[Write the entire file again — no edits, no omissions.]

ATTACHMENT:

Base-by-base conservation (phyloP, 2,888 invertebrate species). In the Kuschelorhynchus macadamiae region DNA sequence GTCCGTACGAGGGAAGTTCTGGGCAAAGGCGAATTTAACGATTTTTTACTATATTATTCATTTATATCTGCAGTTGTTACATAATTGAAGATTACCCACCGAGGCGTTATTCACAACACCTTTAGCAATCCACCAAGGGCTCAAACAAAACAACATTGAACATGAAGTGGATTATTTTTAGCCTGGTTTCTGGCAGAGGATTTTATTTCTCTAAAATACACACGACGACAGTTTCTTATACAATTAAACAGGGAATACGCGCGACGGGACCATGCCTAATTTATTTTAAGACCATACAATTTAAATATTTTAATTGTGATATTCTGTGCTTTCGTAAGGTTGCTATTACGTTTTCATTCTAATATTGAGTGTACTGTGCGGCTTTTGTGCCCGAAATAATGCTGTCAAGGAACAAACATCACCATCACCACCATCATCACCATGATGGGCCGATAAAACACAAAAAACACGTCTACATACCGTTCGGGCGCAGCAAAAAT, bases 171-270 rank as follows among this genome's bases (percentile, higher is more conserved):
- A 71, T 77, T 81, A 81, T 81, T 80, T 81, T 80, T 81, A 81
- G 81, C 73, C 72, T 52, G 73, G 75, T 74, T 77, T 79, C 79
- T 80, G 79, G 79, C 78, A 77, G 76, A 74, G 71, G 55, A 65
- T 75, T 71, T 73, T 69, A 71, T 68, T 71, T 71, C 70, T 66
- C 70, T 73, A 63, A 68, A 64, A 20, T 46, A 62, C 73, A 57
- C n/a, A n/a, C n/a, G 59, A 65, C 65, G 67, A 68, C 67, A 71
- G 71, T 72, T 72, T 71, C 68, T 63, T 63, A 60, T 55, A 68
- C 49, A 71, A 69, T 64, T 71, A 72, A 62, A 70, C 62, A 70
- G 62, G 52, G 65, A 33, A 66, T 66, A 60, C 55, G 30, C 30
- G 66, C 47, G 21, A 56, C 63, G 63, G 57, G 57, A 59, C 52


Base-by-base conservation (phyloP, 2,888 invertebrate species). In the Kuschelorhynchus macadamiae region DNA sequence GTCCGTACGAGGGAAGTTCTGGGCAAAGGCGAATTTAACGATTTTTTACTATATTATTCATTTATATCTGCAGTTGTTACATAATTGAAGATTACCCACCGAGGCGTTATTCACAACACCTTTAGCAATCCACCAAGGGCTCAAACAAAACAACATTGAACATGAAGTGGATTATTTTTAGCCTGGTTTCTGGCAGAGGATTTTATTTCTCTAAAATACACACGACGACAGTTTCTTATACAATTAAACAGGGAATACGCGCGACGGGACCATGCCTAATTTATTTTAAGACCATACAATTTAAATATTTTAATTGTGATATTCTGTGCTTTCGTAAGGTTGCTATTACGTTTTCATTCTAATATTGAGTGTACTGTGCGGCTTTTGTGCCCGAAATAATGCTGTCAAGGAACAAACATCACCATCACCACCATCATCACCATGATGGGCCGATAAAACACAAAAAACACGTCTACATACCGTTCGGGCGCAGCAAAAAT, bases 171-270 rank as follows among this genome's bases (percentile, higher is more conserved):
- A 71, T 77, T 81, A 81, T 81, T 80, T 81, T 80, T 81, A 81
- G 81, C 73, C 72, T 52, G 73, G 75, T 74, T 77, T 79, C 79
- T 80, G 79, G 79, C 78, A 77, G 76, A 74, G 71, G 55, A 65
- T 75, T 71, T 73, T 69, A 71, T 68, T 71, T 71, C 70, T 66
- C 70, T 73, A 63, A 68, A 64, A 20, T 46, A 62, C 73, A 57
- C n/a, A n/a, C n/a, G 59, A 65, C 65, G 67, A 68, C 67, A 71
- G 71, T 72, T 72, T 71, C 68, T 63, T 63, A 60, T 55, A 68
- C 49, A 71, A 69, T 64, T 71, A 72, A 62, A 70, C 62, A 70
- G 62, G 52, G 65, A 33, A 66, T 66, A 60, C 55, G 30, C 30
- G 66, C 47, G 21, A 56, C 63, G 63, G 57, G 57, A 59, C 52